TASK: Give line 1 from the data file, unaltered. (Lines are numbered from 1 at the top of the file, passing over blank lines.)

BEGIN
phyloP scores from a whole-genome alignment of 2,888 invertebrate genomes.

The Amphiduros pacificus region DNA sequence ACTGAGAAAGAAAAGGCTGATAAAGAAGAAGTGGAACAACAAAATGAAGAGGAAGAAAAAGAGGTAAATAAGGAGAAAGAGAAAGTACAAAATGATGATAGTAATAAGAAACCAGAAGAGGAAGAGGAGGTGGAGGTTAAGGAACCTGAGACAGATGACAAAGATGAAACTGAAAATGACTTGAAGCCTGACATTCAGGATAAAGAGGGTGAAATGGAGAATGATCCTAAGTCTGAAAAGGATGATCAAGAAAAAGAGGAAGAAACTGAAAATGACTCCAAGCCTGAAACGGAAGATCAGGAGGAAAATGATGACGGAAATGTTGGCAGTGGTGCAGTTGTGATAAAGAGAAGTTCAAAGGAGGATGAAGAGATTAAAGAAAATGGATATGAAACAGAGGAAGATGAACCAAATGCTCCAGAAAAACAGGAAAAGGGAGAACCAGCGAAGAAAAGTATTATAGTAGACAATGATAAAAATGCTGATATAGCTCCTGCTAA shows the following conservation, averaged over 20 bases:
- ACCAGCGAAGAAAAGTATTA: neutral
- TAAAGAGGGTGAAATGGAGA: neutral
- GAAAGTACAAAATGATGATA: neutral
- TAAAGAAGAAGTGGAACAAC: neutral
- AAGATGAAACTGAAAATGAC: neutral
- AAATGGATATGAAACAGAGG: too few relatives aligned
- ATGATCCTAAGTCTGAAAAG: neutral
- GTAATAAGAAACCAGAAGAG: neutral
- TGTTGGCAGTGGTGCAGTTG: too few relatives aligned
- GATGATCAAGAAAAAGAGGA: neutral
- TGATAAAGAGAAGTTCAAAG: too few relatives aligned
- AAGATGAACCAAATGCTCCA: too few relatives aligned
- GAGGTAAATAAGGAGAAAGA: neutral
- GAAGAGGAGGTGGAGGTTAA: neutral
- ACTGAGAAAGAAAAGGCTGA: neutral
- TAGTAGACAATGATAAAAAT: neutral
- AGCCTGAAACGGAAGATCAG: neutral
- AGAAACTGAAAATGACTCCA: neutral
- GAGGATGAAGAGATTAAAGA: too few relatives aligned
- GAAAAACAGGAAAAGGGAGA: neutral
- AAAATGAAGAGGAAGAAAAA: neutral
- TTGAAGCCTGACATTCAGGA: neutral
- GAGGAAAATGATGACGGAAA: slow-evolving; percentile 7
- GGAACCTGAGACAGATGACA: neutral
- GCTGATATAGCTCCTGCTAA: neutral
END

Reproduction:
phyloP scores from a whole-genome alignment of 2,888 invertebrate genomes.